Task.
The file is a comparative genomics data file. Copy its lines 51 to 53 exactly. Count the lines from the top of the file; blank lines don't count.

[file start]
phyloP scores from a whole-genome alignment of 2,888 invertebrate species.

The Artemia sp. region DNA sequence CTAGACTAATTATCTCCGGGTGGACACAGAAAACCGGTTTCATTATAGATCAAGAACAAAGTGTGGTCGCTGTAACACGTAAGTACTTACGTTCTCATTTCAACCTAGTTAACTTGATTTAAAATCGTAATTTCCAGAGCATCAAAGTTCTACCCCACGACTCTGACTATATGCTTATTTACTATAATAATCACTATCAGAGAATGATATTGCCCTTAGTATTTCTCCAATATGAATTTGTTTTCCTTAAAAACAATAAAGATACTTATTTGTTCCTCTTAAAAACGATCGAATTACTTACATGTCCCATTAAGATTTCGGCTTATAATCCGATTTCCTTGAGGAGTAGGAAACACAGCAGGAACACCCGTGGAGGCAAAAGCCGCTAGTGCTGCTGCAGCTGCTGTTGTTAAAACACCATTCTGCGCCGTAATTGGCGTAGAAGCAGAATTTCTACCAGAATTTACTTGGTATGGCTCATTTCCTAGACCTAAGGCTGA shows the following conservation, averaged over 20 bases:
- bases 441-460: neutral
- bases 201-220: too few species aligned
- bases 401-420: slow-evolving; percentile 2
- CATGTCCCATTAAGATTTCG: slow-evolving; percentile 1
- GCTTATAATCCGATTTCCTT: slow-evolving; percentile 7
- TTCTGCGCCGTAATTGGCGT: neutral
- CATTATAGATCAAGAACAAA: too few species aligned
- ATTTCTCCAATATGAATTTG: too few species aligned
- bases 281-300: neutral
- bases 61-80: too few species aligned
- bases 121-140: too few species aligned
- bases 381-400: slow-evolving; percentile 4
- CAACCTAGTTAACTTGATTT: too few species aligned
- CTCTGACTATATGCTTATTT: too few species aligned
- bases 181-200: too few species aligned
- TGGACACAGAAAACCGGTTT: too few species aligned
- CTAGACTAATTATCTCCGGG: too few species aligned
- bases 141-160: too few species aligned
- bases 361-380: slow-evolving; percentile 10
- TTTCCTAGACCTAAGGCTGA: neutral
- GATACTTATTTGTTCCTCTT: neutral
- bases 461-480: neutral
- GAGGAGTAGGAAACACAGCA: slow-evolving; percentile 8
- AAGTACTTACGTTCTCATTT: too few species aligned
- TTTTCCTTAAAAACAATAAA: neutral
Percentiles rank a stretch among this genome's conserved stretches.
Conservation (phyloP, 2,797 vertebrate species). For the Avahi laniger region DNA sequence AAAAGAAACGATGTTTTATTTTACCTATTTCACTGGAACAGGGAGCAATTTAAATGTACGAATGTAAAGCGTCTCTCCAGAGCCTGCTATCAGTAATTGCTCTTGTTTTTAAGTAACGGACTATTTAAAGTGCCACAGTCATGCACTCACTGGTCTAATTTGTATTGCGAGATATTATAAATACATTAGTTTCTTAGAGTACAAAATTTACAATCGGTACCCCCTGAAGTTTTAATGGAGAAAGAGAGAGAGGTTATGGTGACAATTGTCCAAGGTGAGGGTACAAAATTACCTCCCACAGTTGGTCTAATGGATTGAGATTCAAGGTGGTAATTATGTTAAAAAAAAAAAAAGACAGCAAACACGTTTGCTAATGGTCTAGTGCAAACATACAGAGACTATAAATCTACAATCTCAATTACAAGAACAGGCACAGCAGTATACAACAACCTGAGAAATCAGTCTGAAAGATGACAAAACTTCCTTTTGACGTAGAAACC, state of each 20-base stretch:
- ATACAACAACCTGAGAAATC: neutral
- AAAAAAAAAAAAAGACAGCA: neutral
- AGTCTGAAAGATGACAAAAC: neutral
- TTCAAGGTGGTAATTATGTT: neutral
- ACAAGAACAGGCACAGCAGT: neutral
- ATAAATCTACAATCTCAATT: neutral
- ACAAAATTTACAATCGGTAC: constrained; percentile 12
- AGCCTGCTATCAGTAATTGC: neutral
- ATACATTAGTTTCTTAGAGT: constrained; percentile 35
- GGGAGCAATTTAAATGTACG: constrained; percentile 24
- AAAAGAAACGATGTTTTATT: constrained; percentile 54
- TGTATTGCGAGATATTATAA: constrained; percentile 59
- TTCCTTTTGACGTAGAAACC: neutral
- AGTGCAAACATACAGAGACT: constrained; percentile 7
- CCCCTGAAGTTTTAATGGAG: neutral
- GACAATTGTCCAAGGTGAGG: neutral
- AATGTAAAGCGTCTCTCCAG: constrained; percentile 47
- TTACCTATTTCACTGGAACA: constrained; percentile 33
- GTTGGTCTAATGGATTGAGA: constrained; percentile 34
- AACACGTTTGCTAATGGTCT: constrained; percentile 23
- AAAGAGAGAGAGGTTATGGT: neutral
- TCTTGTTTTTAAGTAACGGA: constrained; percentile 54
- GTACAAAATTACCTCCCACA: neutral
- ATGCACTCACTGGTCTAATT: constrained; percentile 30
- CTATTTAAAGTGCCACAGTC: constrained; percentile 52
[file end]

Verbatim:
- TCTTGTTTTTAAGTAACGGA: constrained; percentile 54
- GTACAAAATTACCTCCCACA: neutral
- ATGCACTCACTGGTCTAATT: constrained; percentile 30